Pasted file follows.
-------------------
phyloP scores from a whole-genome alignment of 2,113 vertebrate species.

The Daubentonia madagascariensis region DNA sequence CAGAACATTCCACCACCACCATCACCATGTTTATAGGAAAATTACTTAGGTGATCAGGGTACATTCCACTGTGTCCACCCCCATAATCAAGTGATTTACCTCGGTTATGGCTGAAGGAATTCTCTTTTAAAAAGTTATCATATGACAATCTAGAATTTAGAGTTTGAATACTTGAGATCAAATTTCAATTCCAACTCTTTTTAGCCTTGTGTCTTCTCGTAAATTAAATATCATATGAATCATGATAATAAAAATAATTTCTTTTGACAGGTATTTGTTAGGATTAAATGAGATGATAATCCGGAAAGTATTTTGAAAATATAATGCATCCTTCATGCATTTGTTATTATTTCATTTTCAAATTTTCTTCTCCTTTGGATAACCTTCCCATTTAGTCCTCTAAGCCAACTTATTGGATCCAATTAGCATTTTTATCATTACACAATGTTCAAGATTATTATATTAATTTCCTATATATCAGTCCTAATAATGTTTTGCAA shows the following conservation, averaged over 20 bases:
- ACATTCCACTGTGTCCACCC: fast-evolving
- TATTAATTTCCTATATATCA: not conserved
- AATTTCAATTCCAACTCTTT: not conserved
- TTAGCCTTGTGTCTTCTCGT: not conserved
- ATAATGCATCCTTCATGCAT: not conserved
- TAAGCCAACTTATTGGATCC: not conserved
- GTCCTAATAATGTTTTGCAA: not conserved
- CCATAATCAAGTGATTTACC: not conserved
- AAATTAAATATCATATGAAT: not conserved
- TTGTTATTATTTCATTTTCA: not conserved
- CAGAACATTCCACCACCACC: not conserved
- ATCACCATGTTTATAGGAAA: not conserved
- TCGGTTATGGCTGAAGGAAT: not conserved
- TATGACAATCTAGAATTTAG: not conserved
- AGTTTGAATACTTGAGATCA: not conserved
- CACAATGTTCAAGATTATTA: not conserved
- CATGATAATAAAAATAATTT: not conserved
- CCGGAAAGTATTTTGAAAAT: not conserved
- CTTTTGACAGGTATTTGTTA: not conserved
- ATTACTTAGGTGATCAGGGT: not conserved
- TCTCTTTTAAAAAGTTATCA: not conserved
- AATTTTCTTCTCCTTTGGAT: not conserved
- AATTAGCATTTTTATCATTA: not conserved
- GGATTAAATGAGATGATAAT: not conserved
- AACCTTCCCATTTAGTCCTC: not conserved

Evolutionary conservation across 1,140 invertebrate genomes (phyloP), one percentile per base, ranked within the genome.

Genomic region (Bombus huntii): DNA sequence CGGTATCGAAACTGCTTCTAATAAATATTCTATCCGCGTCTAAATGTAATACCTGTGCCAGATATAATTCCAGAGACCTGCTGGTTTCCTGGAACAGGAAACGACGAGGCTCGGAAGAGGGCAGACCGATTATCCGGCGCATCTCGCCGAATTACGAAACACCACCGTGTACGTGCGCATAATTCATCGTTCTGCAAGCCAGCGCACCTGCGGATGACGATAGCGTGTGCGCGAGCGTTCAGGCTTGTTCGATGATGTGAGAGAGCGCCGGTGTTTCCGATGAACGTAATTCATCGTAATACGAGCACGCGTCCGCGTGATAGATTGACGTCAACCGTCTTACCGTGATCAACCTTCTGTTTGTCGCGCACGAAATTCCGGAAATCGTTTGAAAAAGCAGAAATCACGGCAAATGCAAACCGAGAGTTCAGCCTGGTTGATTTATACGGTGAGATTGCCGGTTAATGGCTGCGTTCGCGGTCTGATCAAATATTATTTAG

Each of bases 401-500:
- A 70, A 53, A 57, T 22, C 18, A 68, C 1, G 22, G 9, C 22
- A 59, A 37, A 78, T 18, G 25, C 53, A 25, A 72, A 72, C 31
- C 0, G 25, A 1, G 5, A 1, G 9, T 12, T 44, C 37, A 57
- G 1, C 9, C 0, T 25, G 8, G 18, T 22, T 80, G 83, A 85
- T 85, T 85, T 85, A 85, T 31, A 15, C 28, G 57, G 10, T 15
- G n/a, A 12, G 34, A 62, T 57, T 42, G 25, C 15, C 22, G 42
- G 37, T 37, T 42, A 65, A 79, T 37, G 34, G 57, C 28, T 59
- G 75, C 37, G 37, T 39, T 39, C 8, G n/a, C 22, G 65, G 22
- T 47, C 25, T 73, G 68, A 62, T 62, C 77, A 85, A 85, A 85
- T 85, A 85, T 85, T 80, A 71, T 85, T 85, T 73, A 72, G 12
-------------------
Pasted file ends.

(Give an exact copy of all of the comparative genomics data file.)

phyloP scores from a whole-genome alignment of 2,113 vertebrate species.

The Daubentonia madagascariensis region DNA sequence CAGAACATTCCACCACCACCATCACCATGTTTATAGGAAAATTACTTAGGTGATCAGGGTACATTCCACTGTGTCCACCCCCATAATCAAGTGATTTACCTCGGTTATGGCTGAAGGAATTCTCTTTTAAAAAGTTATCATATGACAATCTAGAATTTAGAGTTTGAATACTTGAGATCAAATTTCAATTCCAACTCTTTTTAGCCTTGTGTCTTCTCGTAAATTAAATATCATATGAATCATGATAATAAAAATAATTTCTTTTGACAGGTATTTGTTAGGATTAAATGAGATGATAATCCGGAAAGTATTTTGAAAATATAATGCATCCTTCATGCATTTGTTATTATTTCATTTTCAAATTTTCTTCTCCTTTGGATAACCTTCCCATTTAGTCCTCTAAGCCAACTTATTGGATCCAATTAGCATTTTTATCATTACACAATGTTCAAGATTATTATATTAATTTCCTATATATCAGTCCTAATAATGTTTTGCAA shows the following conservation, averaged over 20 bases:
- ACATTCCACTGTGTCCACCC: fast-evolving
- TATTAATTTCCTATATATCA: not conserved
- AATTTCAATTCCAACTCTTT: not conserved
- TTAGCCTTGTGTCTTCTCGT: not conserved
- ATAATGCATCCTTCATGCAT: not conserved
- TAAGCCAACTTATTGGATCC: not conserved
- GTCCTAATAATGTTTTGCAA: not conserved
- CCATAATCAAGTGATTTACC: not conserved
- AAATTAAATATCATATGAAT: not conserved
- TTGTTATTATTTCATTTTCA: not conserved
- CAGAACATTCCACCACCACC: not conserved
- ATCACCATGTTTATAGGAAA: not conserved
- TCGGTTATGGCTGAAGGAAT: not conserved
- TATGACAATCTAGAATTTAG: not conserved
- AGTTTGAATACTTGAGATCA: not conserved
- CACAATGTTCAAGATTATTA: not conserved
- CATGATAATAAAAATAATTT: not conserved
- CCGGAAAGTATTTTGAAAAT: not conserved
- CTTTTGACAGGTATTTGTTA: not conserved
- ATTACTTAGGTGATCAGGGT: not conserved
- TCTCTTTTAAAAAGTTATCA: not conserved
- AATTTTCTTCTCCTTTGGAT: not conserved
- AATTAGCATTTTTATCATTA: not conserved
- GGATTAAATGAGATGATAAT: not conserved
- AACCTTCCCATTTAGTCCTC: not conserved

Evolutionary conservation across 1,140 invertebrate genomes (phyloP), one percentile per base, ranked within the genome.

Genomic region (Bombus huntii): DNA sequence CGGTATCGAAACTGCTTCTAATAAATATTCTATCCGCGTCTAAATGTAATACCTGTGCCAGATATAATTCCAGAGACCTGCTGGTTTCCTGGAACAGGAAACGACGAGGCTCGGAAGAGGGCAGACCGATTATCCGGCGCATCTCGCCGAATTACGAAACACCACCGTGTACGTGCGCATAATTCATCGTTCTGCAAGCCAGCGCACCTGCGGATGACGATAGCGTGTGCGCGAGCGTTCAGGCTTGTTCGATGATGTGAGAGAGCGCCGGTGTTTCCGATGAACGTAATTCATCGTAATACGAGCACGCGTCCGCGTGATAGATTGACGTCAACCGTCTTACCGTGATCAACCTTCTGTTTGTCGCGCACGAAATTCCGGAAATCGTTTGAAAAAGCAGAAATCACGGCAAATGCAAACCGAGAGTTCAGCCTGGTTGATTTATACGGTGAGATTGCCGGTTAATGGCTGCGTTCGCGGTCTGATCAAATATTATTTAG

Each of bases 401-500:
- A 70, A 53, A 57, T 22, C 18, A 68, C 1, G 22, G 9, C 22
- A 59, A 37, A 78, T 18, G 25, C 53, A 25, A 72, A 72, C 31
- C 0, G 25, A 1, G 5, A 1, G 9, T 12, T 44, C 37, A 57
- G 1, C 9, C 0, T 25, G 8, G 18, T 22, T 80, G 83, A 85
- T 85, T 85, T 85, A 85, T 31, A 15, C 28, G 57, G 10, T 15
- G n/a, A 12, G 34, A 62, T 57, T 42, G 25, C 15, C 22, G 42
- G 37, T 37, T 42, A 65, A 79, T 37, G 34, G 57, C 28, T 59
- G 75, C 37, G 37, T 39, T 39, C 8, G n/a, C 22, G 65, G 22
- T 47, C 25, T 73, G 68, A 62, T 62, C 77, A 85, A 85, A 85
- T 85, A 85, T 85, T 80, A 71, T 85, T 85, T 73, A 72, G 12